But the chancellor was yesterday back in the Lower Thames Street area for the unveiling of Man Group’s new global HQ at Riverbank House, next-door to Nomura at 2 Swan Lane.
“I’m making quite a habit of this,” said Osborne, taking time out from his “extremely hectic” schedule to join Man Group’s chief executive Peter Clarke and chairman Jon Aisbitt to mark 228 years of continuous commitment to the City of London. “We look forward to being here for the next 228 years,” Aisbitt told his guests. “Although we recognise there will have to be some management changes.”
Man Group, today the world’s largest publicly listed hedge fund, started life as a barrel business under founder James Man back in 1783, when London was also in the throes of financial crisis, again under a Tory coalition government. “A young chancellor came in and saved the day,” noted Osborne smugly – although he must hope the similarities stop there, because his predecessor went on to die of alcohol poisoning.
It was a fitting anecdote for Man, which historically had the contract to supply all the Royal Navy sailors with their daily tot of rum. Until 1970, that is, when the Navy minister David Owen put a stop to the “fine naval tradition” – three years after the introduction of nuclear submarines. Apparently, the complexity of modern military machinery “outweighed the need for a settled stomach in choppy waters”.
BEES VERSUS VIEWS
BACK to the inevitable comparisons with Nomura, after Osborne remarked, on unveiling Man Group’s plaque: “When I did this at Nomura, the whole thing almost fell down.”
Both buildings are renowned for their panoramic roof terraces but, says Osborne, Man’s has the edge. “You have a better view than Nomura, by the way,” he told the hedge fund’s staff. “When they look out to the river, all they can see is your building.”
Not to be outdone, Nomura chose yesterday – purely coincidentally, obviously – to tell the world about the two new beehive colonies installed on its roof terrace, part of a honey-making project in partnership with inner-city charity The Golden Company.
Final scores at close of play yesterday: Man Group 1, Nomura 1.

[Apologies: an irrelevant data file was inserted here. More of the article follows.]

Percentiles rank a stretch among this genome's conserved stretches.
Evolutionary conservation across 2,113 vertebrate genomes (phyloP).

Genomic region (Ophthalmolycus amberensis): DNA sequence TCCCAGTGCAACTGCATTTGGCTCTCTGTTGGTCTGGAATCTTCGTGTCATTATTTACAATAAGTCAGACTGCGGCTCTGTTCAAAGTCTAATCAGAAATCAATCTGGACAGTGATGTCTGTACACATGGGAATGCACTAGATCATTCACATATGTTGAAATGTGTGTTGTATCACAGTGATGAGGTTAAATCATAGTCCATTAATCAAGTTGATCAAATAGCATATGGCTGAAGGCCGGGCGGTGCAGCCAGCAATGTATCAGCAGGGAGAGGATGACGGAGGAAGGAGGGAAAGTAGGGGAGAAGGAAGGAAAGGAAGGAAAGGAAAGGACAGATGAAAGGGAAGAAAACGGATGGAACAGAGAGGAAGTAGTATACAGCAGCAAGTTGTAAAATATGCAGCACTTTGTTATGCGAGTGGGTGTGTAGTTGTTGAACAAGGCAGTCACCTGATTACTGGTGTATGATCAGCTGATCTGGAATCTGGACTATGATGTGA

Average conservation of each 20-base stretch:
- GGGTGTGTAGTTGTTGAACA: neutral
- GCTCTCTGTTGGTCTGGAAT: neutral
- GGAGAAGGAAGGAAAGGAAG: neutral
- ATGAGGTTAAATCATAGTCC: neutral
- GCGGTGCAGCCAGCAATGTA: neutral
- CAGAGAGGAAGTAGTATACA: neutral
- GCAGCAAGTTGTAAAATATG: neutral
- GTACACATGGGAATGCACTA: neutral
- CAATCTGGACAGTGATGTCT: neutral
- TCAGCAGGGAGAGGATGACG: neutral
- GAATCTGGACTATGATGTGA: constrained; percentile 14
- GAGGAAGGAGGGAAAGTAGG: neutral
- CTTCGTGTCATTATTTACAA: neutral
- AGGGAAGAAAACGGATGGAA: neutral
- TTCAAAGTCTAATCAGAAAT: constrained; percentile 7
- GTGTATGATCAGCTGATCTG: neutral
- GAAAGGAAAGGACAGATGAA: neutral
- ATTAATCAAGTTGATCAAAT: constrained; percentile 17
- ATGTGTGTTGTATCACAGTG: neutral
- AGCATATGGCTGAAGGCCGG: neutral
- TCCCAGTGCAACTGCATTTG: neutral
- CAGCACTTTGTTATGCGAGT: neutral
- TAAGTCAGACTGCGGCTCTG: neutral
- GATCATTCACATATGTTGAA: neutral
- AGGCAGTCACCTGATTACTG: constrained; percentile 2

DIDN’T know there is a Moscow in Scotland? You do now – it’s a hamlet in East Ayrshire that was this week put on the map when Nicholas Fairfax, an executive board member of Russia’s largest shipping company SCF Group took to his motorbike for a leg of the charity ride from Moscow, Ayrshire to Moscow, Russia and back again.
Fairfax was joined on the UK leg of the ride – which covered 6,500 miles in total and 13 countries – by HRH Prince Michael of Kent (pictured, with Fairfax), who helped raise £14,000 for The Poppa Guttmann Trust for spinal injury victims.
AS ITALY looks increasingly likely to be sucked into the European sovereign debt crisis, The Capitalist hears the City has coined a new phrase for the contagion: “Lehman-cello”.
More deadly than Italy’s national liqueur – and with a far more bitter aftertaste…
AHEAD OF THE CURVE
THE business elite are “disproportionately influential and at the forefront of new developments”, says Ipsos – so its hard to imagine how in 1993 only 33 per cent of global influencers owned a mobile phone, and by 1996 only 37 per cent used email.
The findings were unveiled at yesterday’s Ipsos presentation, where James Torr, director of the Business Elite (BE) Surveys, looked back at the evolution of the group described as “the driving force behind most economies” since the first BE study in 1973.
Interesting how sharply the percentage flying on business to the BRIC countries has shot up between 2002 and 2010 – by 53 per cent to India, by 56 per cent to China and by 79 per cent to Russia.
Average net worth is also creeping back up from the low of 2009 to €800,000 in 2010, with average income at more than €150,000.
CHANGE OF ADDRESS
YOU’VE registered Man Group and Nomura’s changes of address; now please note that as of Sunday 17 July, City A.M. is also moving offices to: Fourth floor, 33 Queen Street, London, EC4R 1BR.